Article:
It is not difficult to turn your home into a haven for wild species, where you will be constantly enriched by watching their antics and celebrating their visits.
Here at my home in Wendouree, sparrows, honeyeaters, wattlebirds, mudlarks, magpies, blackbirds and crows, regularly visit for a drink from one of several birdbaths. Less frequent guests are crimson and Eastern rosellas, crested pigeons and Japanese doves. On several occasions a gouldian finch has brightened my morning.
It is always good to provide habitat for wild species around your home. Planting bird attracting plants is one way of making birds welcome in your backyard. Consider planting out your verge or nature strip as a wildlife haven, but check Council regulations for your area first. In some heritage overlay areas in Ballarat, the City Council permits only lawns and street trees provided by the Council itself.
However, in newer areas, such as Lake Gardens, Wendouree and Alfredton, the Council can be very encouraging when it comes to providing habitat for birds and other creatures.
Ballarat City Council has an excellent resource about indigenous bird and plant species online. It is a valuable resource for local residents wanting to provide habitat for local fauna by incorporating indigenous species of flora into their gardens on a big, or smaller scale!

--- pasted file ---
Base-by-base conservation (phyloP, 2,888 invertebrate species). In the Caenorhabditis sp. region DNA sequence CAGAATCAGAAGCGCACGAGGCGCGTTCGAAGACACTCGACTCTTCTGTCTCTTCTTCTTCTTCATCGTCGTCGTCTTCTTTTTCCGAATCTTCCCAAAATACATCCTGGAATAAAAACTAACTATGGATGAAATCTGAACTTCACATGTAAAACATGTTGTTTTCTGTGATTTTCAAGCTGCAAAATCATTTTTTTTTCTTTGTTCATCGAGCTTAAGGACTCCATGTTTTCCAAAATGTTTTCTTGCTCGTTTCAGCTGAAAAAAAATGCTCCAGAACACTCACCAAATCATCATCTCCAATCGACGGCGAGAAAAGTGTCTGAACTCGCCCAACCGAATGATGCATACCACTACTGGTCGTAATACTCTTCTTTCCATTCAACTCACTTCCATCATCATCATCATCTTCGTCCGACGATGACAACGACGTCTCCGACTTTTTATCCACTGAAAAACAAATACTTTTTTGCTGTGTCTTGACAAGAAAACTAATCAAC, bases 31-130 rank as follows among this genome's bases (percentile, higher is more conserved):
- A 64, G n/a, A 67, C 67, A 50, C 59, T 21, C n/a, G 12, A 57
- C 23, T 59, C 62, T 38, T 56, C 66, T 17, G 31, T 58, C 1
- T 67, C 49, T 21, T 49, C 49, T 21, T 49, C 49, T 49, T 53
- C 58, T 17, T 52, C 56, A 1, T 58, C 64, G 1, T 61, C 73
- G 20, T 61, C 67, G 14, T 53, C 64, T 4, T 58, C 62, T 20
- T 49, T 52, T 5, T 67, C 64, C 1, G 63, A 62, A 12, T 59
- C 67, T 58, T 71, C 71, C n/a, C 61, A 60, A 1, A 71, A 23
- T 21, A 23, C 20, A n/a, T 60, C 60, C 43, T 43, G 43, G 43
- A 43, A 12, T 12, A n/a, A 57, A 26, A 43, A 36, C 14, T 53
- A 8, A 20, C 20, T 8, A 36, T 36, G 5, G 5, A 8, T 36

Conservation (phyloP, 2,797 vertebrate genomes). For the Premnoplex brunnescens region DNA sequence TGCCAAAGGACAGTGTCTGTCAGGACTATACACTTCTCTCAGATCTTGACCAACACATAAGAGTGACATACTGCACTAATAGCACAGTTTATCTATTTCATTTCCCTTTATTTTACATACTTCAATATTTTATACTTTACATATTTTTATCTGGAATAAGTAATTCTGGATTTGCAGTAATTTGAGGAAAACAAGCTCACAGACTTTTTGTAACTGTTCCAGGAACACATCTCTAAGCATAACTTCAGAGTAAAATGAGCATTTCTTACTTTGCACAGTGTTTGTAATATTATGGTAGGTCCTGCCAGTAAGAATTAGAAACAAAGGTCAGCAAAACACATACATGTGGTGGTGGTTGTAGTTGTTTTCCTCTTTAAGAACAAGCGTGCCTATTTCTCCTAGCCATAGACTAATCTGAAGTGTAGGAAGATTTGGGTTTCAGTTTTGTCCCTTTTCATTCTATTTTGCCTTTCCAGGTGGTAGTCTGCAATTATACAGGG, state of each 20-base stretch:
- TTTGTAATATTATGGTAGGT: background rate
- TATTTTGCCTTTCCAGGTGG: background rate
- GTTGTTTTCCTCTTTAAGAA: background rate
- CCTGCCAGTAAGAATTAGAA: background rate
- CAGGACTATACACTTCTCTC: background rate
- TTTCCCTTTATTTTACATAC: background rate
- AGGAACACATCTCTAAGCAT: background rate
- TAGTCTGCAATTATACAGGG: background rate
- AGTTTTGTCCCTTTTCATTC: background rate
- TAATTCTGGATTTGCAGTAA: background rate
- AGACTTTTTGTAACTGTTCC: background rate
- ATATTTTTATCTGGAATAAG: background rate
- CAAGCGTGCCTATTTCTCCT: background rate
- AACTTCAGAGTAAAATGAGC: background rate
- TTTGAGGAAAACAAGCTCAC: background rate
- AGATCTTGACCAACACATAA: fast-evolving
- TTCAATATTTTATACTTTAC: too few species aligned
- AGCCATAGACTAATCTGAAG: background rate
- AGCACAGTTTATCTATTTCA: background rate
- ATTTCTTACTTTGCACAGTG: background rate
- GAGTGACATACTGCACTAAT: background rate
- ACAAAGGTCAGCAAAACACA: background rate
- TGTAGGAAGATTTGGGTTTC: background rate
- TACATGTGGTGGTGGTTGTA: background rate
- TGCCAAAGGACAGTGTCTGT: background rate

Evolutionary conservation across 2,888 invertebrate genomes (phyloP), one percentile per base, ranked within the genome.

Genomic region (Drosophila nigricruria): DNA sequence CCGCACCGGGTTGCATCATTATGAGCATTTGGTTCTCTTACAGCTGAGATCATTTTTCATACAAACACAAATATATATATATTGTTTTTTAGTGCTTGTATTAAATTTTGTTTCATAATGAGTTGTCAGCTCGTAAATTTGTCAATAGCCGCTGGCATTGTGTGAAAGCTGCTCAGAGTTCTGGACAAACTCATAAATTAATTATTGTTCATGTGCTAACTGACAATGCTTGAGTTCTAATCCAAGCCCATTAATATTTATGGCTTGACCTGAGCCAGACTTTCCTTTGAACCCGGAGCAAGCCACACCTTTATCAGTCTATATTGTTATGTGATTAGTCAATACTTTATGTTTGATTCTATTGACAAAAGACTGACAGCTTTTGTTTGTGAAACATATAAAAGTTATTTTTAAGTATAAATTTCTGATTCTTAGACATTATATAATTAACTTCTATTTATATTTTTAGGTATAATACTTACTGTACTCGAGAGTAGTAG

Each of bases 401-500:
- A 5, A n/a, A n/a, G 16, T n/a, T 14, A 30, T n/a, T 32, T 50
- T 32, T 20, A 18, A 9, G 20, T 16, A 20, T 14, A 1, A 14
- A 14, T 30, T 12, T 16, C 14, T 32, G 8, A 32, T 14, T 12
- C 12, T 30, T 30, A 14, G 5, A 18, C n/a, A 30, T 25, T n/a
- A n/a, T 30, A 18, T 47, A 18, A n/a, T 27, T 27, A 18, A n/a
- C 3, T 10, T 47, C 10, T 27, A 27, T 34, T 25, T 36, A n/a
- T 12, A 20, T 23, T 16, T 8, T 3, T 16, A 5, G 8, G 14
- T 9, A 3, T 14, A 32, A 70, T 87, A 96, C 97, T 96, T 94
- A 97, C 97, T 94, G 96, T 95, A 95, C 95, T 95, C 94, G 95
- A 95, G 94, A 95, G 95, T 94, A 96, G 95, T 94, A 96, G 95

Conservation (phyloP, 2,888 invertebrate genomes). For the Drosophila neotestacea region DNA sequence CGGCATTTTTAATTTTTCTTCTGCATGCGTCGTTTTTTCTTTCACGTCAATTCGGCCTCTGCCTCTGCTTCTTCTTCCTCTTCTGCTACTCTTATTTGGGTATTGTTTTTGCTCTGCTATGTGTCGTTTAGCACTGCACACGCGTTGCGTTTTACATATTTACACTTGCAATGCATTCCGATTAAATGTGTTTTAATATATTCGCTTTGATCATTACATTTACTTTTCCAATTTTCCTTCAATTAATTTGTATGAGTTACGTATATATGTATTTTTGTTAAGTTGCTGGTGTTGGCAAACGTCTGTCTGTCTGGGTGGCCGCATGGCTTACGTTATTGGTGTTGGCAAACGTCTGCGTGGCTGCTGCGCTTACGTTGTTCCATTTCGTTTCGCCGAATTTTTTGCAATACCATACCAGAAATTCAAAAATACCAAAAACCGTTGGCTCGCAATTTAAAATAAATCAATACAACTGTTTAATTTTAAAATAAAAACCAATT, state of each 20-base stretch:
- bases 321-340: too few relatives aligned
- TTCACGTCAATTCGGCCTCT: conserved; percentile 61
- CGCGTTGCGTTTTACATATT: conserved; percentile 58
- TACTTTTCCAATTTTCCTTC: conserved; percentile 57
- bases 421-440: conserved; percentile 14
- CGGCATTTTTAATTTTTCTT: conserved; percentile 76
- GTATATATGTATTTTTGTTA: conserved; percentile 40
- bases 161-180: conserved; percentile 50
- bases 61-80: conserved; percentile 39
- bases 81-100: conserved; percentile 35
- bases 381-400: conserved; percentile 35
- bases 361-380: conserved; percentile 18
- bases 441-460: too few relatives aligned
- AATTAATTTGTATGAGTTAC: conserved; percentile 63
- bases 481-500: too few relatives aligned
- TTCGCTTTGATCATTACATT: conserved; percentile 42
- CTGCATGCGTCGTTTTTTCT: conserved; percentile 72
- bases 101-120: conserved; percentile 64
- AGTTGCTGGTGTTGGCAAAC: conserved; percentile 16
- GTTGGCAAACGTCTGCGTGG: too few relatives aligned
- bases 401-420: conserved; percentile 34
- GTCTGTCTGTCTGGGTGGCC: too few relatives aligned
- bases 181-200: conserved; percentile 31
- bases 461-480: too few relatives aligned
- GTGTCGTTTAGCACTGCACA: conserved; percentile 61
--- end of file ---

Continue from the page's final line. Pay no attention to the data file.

Just as important is to provide water, especially in drier times of the year, for birds and other creatures. Bees need water, as do lizards and many beneficial insects such as lady birds.
Gound level containers of water are ideal for lizards and insects, whereas birds like more open raised water sources. Ideally, there should be some nearby bushes for the birds to perch on, but keep birdbaths far enough away, that cats can't hide in the bush and pounce when a bird lands to drink or bathe in the birdbath.
I place a large stone in the centre of my birdbath, so that smaller birds feel secure. It also takes less water to fill and replenish daily. On very hot days, I try to replenish water containers with cool water, as water will quickly heat up in the sun.
Don't put stale loaves of bread, cake, or meat scraps into the rubbish. Birds absolutely love and appreciate such easy meals and will soon clean up any area you scatter for them. I usually rip or cut these into small pieces, so that smaller birds can have their share, along with the local magpies, crows and more. My backyard guests enjoyed a feast of bread crusts left over from making turkey stuffing, as well as ham off cuts of rind and fat; an avian Christmas feast!
Lizards will be regular visitors, or even take up residence if you mulch some areas with wood chips, lay some old logs, clay plumbing pipes or stones around. Both the little fellas and a lovely big blue tongue have been residents within my own garden where I have provided such habitat.
'The Bird Man', in Howitt St, also makes fantastic homes for stingless native bees ands wasps at very reasonable prices.
Also. consider letting your grass grow and seed a little, this time of year. You may well be rewarded with visiting flocks of quail, zebra finches and other seed loving birds!
If you have space, a small frog pond with appropriate habitat planting, will soon be home to resident frogs!
Encouraging such species of birds, insects and reptiles into your garden, will help control pests, like white flys and thrip, as well as cabbage moth.